not reported in Liu et al.
7
Also, the values of voidage were
not clearly stated; only values of bulk density were given. In
the model, the values of bulk density were kept constant
with respect to the column diameter, but it has been
observed that this value changes depending on the column
diameter,
28
particularly for small column diameters.
Figure 10 compares the model results to the average pre-
dictions of the Reynolds number at U
mf
based on a large
number of existing correlations.
8–22
The scatter bars on the
correlation line represent the deviation in minimum fluidiza-
tion velocity predictions using the different correlations. The
experimental data obtained when the wall effects are mini-
mum (at H ¼ 2 cm and D ¼ 2.4 cm) are consistent with the
model prediction and with the averaged correlation curve.
On the other hand, only the new model is able to predict ex-
perimental data obtained when the wall effects are signifi-
cant (at H ¼ 10 cm, D ¼ 1.6 cm), as the existing correla-
tions for U
mf
do not take wall effects into account.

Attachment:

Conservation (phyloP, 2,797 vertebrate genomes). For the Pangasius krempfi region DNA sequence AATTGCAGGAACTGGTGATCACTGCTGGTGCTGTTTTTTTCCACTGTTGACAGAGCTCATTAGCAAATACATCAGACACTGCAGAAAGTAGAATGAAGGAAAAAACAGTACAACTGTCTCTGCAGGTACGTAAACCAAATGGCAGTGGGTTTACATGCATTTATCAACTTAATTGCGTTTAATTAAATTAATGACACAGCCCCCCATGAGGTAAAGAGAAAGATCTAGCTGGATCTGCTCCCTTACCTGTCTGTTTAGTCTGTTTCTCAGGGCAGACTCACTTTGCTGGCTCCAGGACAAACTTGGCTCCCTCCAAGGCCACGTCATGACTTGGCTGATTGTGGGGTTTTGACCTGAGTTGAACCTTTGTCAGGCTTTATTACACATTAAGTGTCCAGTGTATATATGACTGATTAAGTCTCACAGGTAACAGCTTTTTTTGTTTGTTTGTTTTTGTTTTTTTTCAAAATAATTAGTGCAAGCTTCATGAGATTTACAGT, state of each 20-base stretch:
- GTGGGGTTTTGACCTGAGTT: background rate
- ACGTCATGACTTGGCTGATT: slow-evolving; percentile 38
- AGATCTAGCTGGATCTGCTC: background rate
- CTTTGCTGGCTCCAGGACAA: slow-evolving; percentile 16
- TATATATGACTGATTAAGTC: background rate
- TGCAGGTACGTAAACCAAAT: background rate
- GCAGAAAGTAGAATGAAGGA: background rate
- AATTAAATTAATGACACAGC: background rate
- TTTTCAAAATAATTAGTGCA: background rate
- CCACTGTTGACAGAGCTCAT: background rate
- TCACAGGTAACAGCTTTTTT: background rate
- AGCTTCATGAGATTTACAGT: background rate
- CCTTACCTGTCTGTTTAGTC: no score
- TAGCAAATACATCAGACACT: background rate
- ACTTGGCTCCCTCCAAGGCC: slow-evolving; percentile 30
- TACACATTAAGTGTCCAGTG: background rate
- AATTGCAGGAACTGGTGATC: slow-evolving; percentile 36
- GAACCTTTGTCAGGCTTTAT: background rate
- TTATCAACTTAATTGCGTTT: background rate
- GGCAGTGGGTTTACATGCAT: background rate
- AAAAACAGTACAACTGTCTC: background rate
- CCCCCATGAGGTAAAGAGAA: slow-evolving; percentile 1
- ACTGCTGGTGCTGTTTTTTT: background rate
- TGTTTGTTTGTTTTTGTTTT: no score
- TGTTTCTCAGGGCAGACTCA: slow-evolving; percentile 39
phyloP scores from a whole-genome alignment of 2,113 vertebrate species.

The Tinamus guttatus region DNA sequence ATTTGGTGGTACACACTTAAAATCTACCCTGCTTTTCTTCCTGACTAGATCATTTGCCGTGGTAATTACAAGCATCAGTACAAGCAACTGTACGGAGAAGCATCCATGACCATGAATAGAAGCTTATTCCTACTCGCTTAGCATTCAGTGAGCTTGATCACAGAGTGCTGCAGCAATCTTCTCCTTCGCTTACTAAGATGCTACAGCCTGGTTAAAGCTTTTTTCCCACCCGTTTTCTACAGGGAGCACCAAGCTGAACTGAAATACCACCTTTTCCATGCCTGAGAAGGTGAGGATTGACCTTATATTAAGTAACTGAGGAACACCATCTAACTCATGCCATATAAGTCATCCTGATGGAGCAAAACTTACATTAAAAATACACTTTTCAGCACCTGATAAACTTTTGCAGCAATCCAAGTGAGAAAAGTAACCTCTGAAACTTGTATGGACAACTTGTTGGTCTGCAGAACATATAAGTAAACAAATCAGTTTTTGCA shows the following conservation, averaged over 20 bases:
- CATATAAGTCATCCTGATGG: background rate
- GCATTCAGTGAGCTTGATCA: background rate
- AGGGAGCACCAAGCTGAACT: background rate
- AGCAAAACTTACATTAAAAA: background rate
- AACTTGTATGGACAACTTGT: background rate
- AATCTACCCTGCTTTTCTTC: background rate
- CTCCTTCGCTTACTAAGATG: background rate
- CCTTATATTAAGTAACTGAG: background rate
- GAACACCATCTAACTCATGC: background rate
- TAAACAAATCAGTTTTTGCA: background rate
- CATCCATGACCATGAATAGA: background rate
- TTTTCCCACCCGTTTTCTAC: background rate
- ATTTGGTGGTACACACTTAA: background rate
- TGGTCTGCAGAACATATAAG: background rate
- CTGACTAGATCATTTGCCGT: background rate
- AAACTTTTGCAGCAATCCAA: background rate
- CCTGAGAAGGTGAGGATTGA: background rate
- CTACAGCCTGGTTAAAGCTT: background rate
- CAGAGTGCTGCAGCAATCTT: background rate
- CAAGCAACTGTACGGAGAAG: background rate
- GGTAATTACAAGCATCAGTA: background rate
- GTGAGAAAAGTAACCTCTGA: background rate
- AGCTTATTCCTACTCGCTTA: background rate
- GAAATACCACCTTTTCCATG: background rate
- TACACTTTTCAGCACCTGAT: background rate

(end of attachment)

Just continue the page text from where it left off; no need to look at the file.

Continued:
Conclusions
Experiments show that wall effects influence the minimum
fluidization velocity. Existing correlations fail to incorporate
these wall effects and, hence, there is a need for a new
model that can take these effects into consideration. The
model presented in this study attempts to include the wall
influence by introducing Janssen’s wall effect in the force
balance during fluidization. It is assumed that the horizontal
stresses acting at the wall are not only a function of the local
vertical stress but also are a quadratic function of velocity.
These new terms have the same structure as that of the drag
term, i.e., the pressure drop, as given by the widely accepted
Ergun equation. This assumption leads to a modified Ergun’s
equation incorporating two universal constants. The new
model fits experimental data reasonably well for the mini-
mum fluidization velocity over a range of particles sizes, bed
heights, and column diameters. Some deficiencies in the
model predictions are noted for smaller particles (around
100 lm and smaller), but these deficiencies may be due to
Figure 10. Comparison of the curves from Eq. 30 to the
experimental data and existing correlations.
Figure 9. The minimum fluidization velocity as a func-
tion of the column diameter using the experi-
mental data from Liu et al.
7
The curves are from Eq. 30.
2310 DOI 10.1002/aic Published on behalf of the AIChE September 2010 Vol. 56, No. 9 AIChE Journal
the significance of cohesive and adhesive forces at this scale.
This new model should greatly facilitate scaling results from
MFBs to more traditional fluid bed sizes.
Acknowledgments
Jim Prescott and colleagues at Jenike and Johanson are thanked for
their support of this research and for providing the segregation testing